I decided to go with the option where people with the coil extension would pay a small fee but its still available to the public. There was a consideration that I could make certain posts such as my publicserviceinternet notes.
Its been surprising to see the money come through on uphold. Unfortunately I couldn’t find a way to stop uphold emailing me each time I got new money (seems to be an option which could be useful)
Over a month and a bit. I made £3.48 from having installed the coil extension. Not bad for a month, and its more than I was expecting. its certainly more than the changetip I had originally (I wouldn’t mind if it went straight into uphold as a cryptocurrancy rather than currency actually – Sure there is a way to do this but not found it yet).
Enough to buy a expensive pour over coffee in one of my favourite northern quarter coffee places. Not quite enough to cover the domain name but if things stay as they are, it will easily cover a few of my domain names renewals for a year.
So where do we go from here? Well I’ll leave it as it as it currently is set for now but I might give the option of coil only members a try on a post or two in the future.
Thanks to Cyberdees for connecting me with this, I like the non-tracking and if I was running other sites I would add coil to it. I may end up doing another post in 6 months to see what happens in the future. There is something good here.
I was mentioning webmentions to someone the other day and wondering if there was other places webmentions could work beyond the typical scenarios. So when I saw Whim (a command-line utility for sending, receiving, and working with webmentions) with these features
Daemon to receive and store incoming webmentions
Webmention verifier, suitable for scheduled operation
A tool for sending webmentions, individually or en masse (given a source URL)
Commands to query a local database of received webmentions
Talking about indieweb and fediverse software, I’m impressed the long list of other software projects. Theres some neat projects there including
dokieli looks good as its hits so many of the standards I’m interested in, especially the web annotations.
reel2bits looks like funkwhale but maybe more webby
gath.io is a quick and easy way to make and share events. Events are public with the special link, its like what doodle.com does.
bookwyrm is a federated book reviewing system, aka a fedi-goodreads
Lastly a couple of things, although loosely indieweb/fediverse related.
I was interested to hear Kaliya Young on Floss weekly recently. Kaliya I have met a few times at the Mydata conference. Self-sovereign identity and the use of verifiable credentials and decentralized identifiers is a interesting area. I get the concept but haven’t had the chance to set one up yet. Last year after going to the Indiewebcamp, I setup indieauth which works in a similar way? In actual fact, it finally worked for me on retrying it.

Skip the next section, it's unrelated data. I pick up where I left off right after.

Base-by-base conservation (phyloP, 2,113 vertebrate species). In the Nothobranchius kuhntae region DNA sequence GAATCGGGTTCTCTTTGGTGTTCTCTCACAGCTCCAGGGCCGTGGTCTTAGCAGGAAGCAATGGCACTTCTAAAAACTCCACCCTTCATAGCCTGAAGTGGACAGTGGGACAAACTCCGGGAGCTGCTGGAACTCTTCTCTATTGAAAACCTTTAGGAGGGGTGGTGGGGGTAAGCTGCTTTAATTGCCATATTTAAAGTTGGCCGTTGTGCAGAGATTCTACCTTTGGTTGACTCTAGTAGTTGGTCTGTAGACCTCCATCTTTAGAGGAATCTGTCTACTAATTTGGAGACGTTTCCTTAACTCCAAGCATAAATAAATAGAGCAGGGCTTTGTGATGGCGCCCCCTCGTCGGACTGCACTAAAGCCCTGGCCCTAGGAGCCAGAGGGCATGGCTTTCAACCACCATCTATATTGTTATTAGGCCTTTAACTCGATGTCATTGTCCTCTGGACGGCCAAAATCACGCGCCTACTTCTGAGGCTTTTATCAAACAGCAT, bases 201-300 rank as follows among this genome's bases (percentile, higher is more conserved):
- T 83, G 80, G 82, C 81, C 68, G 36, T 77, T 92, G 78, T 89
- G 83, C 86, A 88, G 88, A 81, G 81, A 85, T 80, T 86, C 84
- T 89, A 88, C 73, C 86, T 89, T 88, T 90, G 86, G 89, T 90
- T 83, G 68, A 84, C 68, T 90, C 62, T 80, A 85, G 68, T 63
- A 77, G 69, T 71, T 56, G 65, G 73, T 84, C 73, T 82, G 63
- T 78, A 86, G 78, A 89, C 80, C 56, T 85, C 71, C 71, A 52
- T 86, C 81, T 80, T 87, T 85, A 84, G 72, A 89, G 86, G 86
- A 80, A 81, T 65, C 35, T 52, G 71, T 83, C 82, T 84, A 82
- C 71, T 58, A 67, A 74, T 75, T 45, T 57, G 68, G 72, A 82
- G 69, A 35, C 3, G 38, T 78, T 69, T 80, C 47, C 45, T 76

I felt Kaliya did a reasonable job of explaining it but you can tell by the questions she was getting, people were not following. I recommend the Mydata 2018 talk although its moved on quite a bit. Don’t get me wrong its a very difficult thing to get, especially with audio only.
However I did catch Kaliya saying how important standards are and some kind of implementation. I very much agree, this is why I love what the indieweb community do. It also reminded me of something I heard on the twit podcast network too. Protocols not platforms – Protocols, Not Platforms: A Technological Approach to Free Speech.
Lets also not forget the experiment I’m part of with Web Monitization. So far its pretty good without having to block access to my postings. I’m sure there will be an update in a future blog post.
I was aware of the web monetisation project after reading about the amazing grant for the web. But generally I don’t really think about monetizing my blog because its generally a hassle, I can’t stand the ad tracking and I worry about random stuff which I don’t agree with in my space.
Currently I get about 8-10 emails a day asking to replace links with their own. I generally ignore them now but they never stop and they always ask if they could guest write a blog for me. So I’ve been thinking maybe I should find a way where I stay in control of everything?
Hence the interest in web monetisation and tipjars. Actually one of the first things I looked at was flattr a while ago. Theres a good comparison of the two here.
Setting it up was quite easy with some direction from Cyberdees.
Once its all setup, I just need to turn it on. This is where I am…
I could turn it on and block all access to my blog unless you have a web monetisation plugin. But thats not what I want to do. I noticed in the editor theres the options per post or page.
Monetized and Public (default) – Allow all visitors to see the content, get paid when your visitor is a Coil Member
Coil Members Only – Only allow Coil Members to see the content
No Monetization – Allow all visitors to see the content, don’t get paid when your visitor is a Coil Member
So I was considering maybe making certain posts monetised, for example I could make all the public service internet notes pay to read? Maybe I could write some exclusive posts even?
But right now, I’m going to turn on monetized and public for my blog as a kind of tip jar type of thing. I’ll do it for a bit and see how things turn out. I’m not looking to make a boat of money, if its enough to cover a year of a domain name that would be cool.
Think of it as a beta test… I’ll review in a couple of months if I don’t forget that its turned on. Do let me know if theres any problems accessing the site. I also guess the RSS will stay as it is right now, but there is people looking at how to add web monetization to rss/xml/atom feeds. One thing I’d like to see is something of a timer on the montisation, so it could switch on or off after a certain amount of hours/days/weeks.